Film #7: Mystic Pizza
Mystic Pizza, the Rise of Julia Roberts
Today we are taking a look at Mystic Pizza. The film was directed by Donald Petrie (Grumpy Old Men, Miss Congeniality) and stars Julia Roberts, Lili Taylor, and Annabeth Gish. It was written by Amy Holden Jones.
The story is a coming-of-age tale about 3 young women who are all facing major life choices while working in a small Connecticut fishing town at Mystic Pizza, a legendary establishment. Jo Jo (Taylor) is dealing the fall out from passing out in the middle of her wedding, which was then called off. Despite the false start for her marriage, she is still consumed with burning love for her fiance, Bill. Bill is played with gusto by a young Vincent D'Onofrio, who has always been one of my favorite actors since the days of Adventures in Baby-Sitting and Stuart Saves his family....don't judge me, it is a solid comedy. Daisy(Roberts) is coming to terms with the reality that she will probably live and die in Mystic and fills her life with random men to numb the pain. Kat (Gish) is heading to Yale in the spring, so her life is filled with taking as many jobs as she can to pay the tuition. Kat and Daisy are sisters, and Kat is clearly favored by her mother for her goals and drive. Their mother seems to see a bit too much of her own "Mystic" life in Daisy; lashing her with doubt and criticism.
The movie opens at the failed wedding and an interesting visual perspective from the bride's veil. It then moves forward in time to introduce us to the pizza place and the girls' lives. In the first pizza scene we learn everything we need to know about the girls; where they are heading and where they have been. Jo Jo's life is teetering on the edge as she tries to convince Bill they don't need marriage to be together and Bill fights back against her by trying to be the moral center of the relationship. Check out the scene in her living room when they are being watched over by a glowing Jesus to see Taylor and D'Onofrio at their finest.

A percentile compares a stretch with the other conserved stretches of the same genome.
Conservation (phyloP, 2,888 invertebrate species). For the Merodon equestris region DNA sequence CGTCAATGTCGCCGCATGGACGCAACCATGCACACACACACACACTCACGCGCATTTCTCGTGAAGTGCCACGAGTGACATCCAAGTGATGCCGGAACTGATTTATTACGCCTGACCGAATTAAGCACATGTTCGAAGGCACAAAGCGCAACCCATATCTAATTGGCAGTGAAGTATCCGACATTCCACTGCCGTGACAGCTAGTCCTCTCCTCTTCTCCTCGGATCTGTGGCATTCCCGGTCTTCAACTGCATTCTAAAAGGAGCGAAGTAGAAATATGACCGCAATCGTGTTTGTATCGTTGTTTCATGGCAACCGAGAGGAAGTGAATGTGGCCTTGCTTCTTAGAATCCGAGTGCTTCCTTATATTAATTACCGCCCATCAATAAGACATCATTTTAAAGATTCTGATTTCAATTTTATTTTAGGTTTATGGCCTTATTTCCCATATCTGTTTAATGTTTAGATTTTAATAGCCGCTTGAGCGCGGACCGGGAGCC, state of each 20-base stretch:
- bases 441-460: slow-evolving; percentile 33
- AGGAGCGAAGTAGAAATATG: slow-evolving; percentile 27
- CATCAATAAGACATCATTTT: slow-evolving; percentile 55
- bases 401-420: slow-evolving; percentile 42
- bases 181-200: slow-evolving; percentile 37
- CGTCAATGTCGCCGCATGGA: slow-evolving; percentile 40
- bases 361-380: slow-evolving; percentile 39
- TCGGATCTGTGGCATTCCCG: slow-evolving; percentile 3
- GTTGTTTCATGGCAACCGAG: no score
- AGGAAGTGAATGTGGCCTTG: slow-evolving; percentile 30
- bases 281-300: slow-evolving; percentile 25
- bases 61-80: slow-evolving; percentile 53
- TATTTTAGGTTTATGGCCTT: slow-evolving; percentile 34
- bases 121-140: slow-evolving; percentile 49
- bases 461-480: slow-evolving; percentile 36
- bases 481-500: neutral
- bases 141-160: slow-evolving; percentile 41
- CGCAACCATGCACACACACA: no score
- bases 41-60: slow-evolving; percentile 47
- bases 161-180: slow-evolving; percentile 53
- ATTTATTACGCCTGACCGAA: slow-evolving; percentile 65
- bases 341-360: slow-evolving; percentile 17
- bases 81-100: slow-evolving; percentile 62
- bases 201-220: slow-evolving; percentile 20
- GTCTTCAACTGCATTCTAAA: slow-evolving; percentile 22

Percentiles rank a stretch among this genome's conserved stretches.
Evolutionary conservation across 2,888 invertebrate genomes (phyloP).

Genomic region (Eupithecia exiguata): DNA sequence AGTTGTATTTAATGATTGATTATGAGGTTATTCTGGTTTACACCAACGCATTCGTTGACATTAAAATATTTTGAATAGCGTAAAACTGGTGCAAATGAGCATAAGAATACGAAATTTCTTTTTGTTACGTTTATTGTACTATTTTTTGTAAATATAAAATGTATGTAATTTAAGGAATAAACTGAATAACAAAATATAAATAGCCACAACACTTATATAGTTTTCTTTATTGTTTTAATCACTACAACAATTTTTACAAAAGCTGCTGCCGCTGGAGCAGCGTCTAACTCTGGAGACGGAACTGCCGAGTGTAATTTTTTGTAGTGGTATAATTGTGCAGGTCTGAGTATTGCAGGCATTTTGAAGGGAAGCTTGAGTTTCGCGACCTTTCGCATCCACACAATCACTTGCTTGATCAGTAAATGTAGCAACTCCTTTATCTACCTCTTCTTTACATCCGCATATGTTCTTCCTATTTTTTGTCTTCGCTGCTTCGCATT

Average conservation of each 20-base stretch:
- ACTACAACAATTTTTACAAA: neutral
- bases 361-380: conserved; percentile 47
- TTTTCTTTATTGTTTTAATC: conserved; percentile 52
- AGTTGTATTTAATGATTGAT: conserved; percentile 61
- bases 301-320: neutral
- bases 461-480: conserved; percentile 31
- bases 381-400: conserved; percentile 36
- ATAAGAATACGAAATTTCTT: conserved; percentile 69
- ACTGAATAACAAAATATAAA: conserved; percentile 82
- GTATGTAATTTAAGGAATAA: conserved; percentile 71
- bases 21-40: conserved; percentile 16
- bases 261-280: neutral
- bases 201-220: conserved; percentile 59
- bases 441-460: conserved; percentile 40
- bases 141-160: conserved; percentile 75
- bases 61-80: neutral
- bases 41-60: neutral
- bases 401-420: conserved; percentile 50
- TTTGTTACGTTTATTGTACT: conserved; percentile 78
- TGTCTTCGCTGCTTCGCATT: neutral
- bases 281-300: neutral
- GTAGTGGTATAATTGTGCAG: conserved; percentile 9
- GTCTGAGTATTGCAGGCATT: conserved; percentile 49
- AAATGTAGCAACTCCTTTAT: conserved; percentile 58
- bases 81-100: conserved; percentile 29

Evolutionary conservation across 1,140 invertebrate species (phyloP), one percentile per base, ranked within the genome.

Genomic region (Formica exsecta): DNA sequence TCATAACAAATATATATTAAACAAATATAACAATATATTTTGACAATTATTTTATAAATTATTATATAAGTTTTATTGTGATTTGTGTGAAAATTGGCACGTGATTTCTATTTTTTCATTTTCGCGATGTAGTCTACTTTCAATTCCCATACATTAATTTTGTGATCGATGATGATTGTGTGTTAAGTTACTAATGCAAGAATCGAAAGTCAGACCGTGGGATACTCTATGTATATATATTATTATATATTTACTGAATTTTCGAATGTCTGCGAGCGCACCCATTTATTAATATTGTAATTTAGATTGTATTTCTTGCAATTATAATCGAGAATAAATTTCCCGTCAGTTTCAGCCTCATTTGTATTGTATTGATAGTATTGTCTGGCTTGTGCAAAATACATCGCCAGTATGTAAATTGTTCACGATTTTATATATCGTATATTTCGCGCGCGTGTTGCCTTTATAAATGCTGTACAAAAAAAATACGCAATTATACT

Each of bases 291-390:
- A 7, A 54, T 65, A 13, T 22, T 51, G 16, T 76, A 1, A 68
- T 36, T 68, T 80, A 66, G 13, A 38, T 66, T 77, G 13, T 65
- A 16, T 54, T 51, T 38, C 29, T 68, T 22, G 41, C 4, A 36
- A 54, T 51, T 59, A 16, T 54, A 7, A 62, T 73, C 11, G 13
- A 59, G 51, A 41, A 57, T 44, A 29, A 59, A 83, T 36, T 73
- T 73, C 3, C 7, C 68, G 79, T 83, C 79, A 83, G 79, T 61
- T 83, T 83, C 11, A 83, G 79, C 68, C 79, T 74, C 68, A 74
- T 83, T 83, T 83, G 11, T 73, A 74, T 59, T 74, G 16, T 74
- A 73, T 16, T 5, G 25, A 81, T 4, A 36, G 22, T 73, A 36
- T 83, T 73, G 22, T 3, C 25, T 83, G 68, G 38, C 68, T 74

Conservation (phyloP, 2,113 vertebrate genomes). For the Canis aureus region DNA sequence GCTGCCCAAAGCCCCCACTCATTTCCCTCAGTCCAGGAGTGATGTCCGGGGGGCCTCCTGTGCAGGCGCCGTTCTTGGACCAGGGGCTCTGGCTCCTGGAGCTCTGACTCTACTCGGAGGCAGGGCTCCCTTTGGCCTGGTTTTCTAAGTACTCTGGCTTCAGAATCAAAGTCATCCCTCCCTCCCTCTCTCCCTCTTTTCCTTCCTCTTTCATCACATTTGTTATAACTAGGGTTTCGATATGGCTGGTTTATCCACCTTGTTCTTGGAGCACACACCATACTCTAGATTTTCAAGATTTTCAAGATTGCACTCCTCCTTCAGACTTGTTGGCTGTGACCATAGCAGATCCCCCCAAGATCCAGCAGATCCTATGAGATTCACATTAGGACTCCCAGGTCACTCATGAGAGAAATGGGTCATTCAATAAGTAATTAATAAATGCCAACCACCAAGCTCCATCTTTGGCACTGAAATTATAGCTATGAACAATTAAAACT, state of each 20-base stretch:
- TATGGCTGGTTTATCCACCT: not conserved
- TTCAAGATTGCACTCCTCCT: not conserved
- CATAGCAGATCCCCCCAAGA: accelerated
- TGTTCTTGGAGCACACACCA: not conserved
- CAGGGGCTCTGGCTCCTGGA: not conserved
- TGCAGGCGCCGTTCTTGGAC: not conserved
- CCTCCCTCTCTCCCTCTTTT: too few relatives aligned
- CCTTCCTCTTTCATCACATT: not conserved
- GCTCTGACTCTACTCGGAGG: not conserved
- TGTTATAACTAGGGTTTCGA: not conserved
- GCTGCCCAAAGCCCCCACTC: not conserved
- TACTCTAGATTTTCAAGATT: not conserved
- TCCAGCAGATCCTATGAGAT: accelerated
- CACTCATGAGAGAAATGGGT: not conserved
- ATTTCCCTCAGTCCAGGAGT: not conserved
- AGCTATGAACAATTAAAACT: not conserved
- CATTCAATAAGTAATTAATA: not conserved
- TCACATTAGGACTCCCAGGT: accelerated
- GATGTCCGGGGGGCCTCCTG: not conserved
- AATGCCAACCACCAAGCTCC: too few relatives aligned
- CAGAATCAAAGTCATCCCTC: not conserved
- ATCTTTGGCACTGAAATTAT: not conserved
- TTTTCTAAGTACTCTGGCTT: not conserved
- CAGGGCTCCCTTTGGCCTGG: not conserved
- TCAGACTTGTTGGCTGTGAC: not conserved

Meanwhile, Daisy meets and begins a relationship with a yuppie Yale dropout, played by Adam Storke in a "I have seen that guy before" role. It stressed me out until I realized I had seen him in The Stand. So great! Stroke and Roberts spend a great deal of the film dealing with Daisy's hang ups about their differences. The roles are reversed at a memorable family dinner which features a young Matt Damon in his first role with one line. Sidenote- Damon and "hey it's that guy" John Cunningham play Ivy League father and son again in another memorable rich vs poor dinner scene in School Ties...I had tingles. Roberts especially shines in a country club scene that involves betrayal, fish, and a red Porsche.
Kat takes on the job of a baby sitter for a young architect who is fascinated by her love of music, books, and astronomy. Kismet occurs, as she also works part time at the planetarium. Did I mention that he is married?...ruh-roh Shaggy. The film wraps up each relationship story-line in pretty expected ways , a very Shakespearean resolution of multiple plots
As an adult male, am I allowed to love "chick flicks"? Who am I kidding? I eat these films up.(Wedding Planner, Head over Hills, Devil Wears Prada) I really, really liked this film. Much like the Mystic Pizza place, the offering is satisfying in a mysterious way. At first, I was like "oh come on, it is so obvious where this story is headed"...in fact, numerous times in the past, I have turned this movie off because I could not tell the difference between Mystic Pizza and Satisfaction, another 1988 film with Ms. Roberts. I apologize to Ms Taylor, Ms Roberts, and Ms Gish that I ever turned it off. This movie is filled with some pretty fresh dialog and memorable scenes. Plus, all of the inside jokes I have seen about Mystic Pizza in various TV shows (Gilmore Girls, Parks and Rec, 30 Rock) now make sense.